WordFest is a six-day literary festival in Calgary and Banff that features upwards of 70 writers from the local, national and international stage. The Festival has approximately 60 separate events and attracts an audience of over 14,000. Some events also offer programming in multiple languages such as French and Spanish. Festival events take place across Calgary and in Banff through founding production partner, The Banff Centre. Of particular interest to media junkies is the presentation on October 10, 2012 on “Name Your Sources” where writers and journalists go behind the headlines and news stories that inspire their creations and comment on the maxim that “truth is stranger than fiction.”
The “Name Your Sources” presentation takes place on Wednesday, October 10 at 5:00 at the Vertigo Theatre at 115 – 9 Avenue, SE Calgary and features these Canadian journalists/authors:
Deni Y. Béchard (CAN) has travelled the world as a writer and international journalist. His stories and articles have appeared in publications such as the National Post, the Harvard Review and Le Devoir. Béchard has been a visiting fellow at MacDowell, the Edward Albee Foundation, and Vermont Studio Center, among others. Béchard’s first novel, Vandal Love, won the 2007 Commonwealth Writers’ Prize Best First Book and was a finalist for the 2009 Le Combat des Livres. His newest work, Cures for Hunger, is a tumultuous memoir of rebellion, youth, lost love and a search to understand his father’s criminal secrets.
Russell Wangersky (CAN) is an award-winning writer of fiction and non-fiction. Based in St. John’s, Newfoundland and Labrador, he is also the commentary editor at The Telegram. He is the author of the short story collection The Hour of Bad Decisions; the novel The Glass Harmonica; and Burning Down the House, a personal account of his resultant trauma as a volunteer firefighter, which won the Edna Staebler Award and BC National Non-Fiction Book Award. Whirl Away, Wangersky’s latest short story collection, looks at what happens when people’s personal coping skills go awry and their worlds suddenly become difficult or near-impossible.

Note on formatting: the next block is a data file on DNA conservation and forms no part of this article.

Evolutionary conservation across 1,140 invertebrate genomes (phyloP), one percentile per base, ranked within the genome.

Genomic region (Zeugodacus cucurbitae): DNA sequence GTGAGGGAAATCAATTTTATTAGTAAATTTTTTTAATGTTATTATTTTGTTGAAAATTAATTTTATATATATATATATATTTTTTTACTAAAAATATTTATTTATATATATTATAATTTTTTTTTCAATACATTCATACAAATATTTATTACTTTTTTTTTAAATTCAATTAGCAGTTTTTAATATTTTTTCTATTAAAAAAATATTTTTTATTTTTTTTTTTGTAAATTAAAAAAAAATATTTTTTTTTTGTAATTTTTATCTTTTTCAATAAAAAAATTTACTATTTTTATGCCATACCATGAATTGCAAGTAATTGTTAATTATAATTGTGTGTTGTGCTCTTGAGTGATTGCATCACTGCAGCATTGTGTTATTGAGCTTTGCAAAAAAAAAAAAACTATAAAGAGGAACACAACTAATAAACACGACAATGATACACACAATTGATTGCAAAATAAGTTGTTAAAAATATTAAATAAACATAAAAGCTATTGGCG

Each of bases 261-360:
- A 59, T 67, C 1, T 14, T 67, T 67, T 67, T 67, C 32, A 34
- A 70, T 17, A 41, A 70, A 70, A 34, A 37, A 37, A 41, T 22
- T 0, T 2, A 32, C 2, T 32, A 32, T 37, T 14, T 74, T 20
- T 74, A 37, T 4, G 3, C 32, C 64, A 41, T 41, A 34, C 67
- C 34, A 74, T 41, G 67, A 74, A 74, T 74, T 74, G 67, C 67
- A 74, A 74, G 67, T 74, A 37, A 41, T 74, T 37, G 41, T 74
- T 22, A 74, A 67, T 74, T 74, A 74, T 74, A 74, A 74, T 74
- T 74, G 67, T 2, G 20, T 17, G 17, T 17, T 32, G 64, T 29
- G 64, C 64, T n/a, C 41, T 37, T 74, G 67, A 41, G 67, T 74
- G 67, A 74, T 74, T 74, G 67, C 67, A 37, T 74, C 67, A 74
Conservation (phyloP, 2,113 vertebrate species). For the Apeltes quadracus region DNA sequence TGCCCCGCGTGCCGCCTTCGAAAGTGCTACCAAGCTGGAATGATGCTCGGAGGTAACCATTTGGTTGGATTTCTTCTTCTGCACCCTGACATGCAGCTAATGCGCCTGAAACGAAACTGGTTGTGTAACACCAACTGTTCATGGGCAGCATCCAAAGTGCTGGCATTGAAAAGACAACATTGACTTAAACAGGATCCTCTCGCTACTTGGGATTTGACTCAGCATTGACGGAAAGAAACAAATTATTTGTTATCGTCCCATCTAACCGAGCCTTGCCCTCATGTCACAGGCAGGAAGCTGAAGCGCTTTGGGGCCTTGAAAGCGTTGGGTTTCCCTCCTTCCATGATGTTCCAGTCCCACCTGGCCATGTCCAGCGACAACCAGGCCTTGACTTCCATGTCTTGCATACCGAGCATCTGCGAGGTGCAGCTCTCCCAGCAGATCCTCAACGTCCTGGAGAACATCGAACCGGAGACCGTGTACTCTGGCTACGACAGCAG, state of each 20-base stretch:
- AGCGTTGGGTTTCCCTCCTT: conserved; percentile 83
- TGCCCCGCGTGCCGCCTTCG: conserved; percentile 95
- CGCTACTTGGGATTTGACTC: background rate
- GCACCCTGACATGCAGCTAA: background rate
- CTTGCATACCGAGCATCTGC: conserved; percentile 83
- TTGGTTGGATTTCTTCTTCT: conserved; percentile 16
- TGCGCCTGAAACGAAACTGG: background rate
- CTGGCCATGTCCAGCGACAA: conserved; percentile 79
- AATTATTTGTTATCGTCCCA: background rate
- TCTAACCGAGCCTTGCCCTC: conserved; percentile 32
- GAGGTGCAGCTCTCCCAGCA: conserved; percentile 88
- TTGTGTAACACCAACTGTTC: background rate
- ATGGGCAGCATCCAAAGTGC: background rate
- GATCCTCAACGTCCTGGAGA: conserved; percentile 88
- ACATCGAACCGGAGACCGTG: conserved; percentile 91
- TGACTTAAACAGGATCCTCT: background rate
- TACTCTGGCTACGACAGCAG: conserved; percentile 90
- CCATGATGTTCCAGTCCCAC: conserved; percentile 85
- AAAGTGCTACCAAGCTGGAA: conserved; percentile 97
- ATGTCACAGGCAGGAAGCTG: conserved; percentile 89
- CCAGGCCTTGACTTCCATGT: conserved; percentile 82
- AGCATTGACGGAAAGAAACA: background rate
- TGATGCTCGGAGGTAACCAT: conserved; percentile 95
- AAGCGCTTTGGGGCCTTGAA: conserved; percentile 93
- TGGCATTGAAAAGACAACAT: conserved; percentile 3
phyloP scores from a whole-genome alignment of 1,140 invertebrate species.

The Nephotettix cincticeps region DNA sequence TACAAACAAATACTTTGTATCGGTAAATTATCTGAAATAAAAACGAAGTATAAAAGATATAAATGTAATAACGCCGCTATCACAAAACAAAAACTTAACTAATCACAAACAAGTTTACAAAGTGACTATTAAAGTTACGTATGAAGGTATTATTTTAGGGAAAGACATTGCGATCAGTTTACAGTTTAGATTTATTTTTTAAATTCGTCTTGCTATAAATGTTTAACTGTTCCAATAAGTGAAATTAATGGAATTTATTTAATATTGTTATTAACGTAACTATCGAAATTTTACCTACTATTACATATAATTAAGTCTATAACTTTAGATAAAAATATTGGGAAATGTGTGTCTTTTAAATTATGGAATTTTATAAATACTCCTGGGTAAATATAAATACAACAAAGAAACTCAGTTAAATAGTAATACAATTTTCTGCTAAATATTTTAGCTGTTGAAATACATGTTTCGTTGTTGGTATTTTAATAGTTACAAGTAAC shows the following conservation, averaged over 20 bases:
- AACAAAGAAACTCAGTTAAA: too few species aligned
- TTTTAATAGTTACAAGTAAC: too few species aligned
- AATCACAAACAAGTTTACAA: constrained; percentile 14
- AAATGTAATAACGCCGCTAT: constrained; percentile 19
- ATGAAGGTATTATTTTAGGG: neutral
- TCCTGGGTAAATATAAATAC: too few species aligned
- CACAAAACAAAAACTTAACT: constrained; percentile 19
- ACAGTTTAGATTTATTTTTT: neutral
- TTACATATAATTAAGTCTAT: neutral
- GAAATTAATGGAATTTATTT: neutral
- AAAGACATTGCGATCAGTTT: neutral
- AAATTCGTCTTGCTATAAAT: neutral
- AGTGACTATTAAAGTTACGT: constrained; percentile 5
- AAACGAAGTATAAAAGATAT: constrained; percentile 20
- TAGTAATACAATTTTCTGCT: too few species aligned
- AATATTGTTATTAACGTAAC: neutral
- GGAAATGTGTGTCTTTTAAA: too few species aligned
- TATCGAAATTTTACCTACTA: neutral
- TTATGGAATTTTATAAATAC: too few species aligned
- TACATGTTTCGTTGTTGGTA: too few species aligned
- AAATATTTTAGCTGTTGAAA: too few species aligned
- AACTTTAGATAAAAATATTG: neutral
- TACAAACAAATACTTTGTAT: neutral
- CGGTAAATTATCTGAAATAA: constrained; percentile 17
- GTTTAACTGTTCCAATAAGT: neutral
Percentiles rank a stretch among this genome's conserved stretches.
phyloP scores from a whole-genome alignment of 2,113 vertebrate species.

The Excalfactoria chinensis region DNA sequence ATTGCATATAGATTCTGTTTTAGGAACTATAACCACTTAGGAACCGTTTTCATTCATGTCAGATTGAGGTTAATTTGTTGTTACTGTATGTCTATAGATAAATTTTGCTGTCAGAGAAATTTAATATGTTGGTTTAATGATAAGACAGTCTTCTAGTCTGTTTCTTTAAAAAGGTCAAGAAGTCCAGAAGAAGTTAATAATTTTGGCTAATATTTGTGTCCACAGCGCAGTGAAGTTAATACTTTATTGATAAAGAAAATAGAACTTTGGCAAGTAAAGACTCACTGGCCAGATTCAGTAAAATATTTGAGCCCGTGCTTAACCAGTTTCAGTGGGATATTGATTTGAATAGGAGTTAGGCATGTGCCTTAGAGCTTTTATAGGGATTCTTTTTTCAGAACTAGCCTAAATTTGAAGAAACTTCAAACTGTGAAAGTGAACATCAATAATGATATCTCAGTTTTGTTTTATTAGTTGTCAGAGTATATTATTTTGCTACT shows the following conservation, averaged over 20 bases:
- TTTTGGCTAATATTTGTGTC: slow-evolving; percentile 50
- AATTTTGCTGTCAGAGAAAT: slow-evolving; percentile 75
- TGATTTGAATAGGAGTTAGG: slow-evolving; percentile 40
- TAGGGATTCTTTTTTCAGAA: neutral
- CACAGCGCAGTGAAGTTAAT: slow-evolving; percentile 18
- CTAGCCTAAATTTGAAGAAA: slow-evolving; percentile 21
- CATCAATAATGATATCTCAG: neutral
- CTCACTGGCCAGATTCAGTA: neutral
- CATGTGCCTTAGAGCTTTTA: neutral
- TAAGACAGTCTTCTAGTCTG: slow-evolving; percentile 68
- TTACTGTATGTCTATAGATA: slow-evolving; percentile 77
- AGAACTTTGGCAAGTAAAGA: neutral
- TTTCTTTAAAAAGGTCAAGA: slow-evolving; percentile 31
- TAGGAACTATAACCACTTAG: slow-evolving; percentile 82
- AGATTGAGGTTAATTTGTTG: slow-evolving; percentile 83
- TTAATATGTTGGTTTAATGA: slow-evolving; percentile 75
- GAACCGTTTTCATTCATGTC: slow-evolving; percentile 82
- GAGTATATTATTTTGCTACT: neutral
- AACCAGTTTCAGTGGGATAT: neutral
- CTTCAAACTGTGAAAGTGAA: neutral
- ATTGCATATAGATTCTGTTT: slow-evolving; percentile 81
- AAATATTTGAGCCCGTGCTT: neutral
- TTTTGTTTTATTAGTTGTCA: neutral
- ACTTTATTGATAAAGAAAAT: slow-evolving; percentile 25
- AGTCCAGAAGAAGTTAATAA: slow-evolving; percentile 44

Julie Wilson (CAN) is The Book Madam, a self-professed “professional publishing fan” living in Toronto and working in media and publishing. She’s the past Online Marketing Manager for House of Anansi Press, past Host of the CBC Book Club and present host of 49thShelf.com. Her writing has appeared in the National Post, The Globe and Mail, Taddle Creek and Maisonneuve. She is the creator of seenreading.com, a literary voyeurism blog that for five years tracked the reading habits of transit riders, accompanied by Wilson’s fictional biographies for each reader. This popular website is the basis for Seen Reading, her debut book of microfictions.
Rachel Wyatt (CAN) is an award-winning playwright and author. Her six works of fiction include The Rosedale Hoax, The Day Marlene Dietrich Died, and Letters to Omar. She has written over 100 plays for radio and stage. Wyatt was the Director of the Writing Program at The Banff Centre for 12 years. Her contribution to the arts has been recognized with the CBC Literary Competition Drama Award, the Order of Canada, and both the Golden and Diamond Jubilee Medals. Wyatt’s newest novel Suspicion examines the impact on a small town when one of its residents goes missing.
See the complete Wordfest lineup.
WordFest supports vibrant and healthy communities by providing accessible and engaging programming that shares the power of story. WordFest is a not-for-profit organization that brings readers and writers together through the power of story. See more at wordfest.com.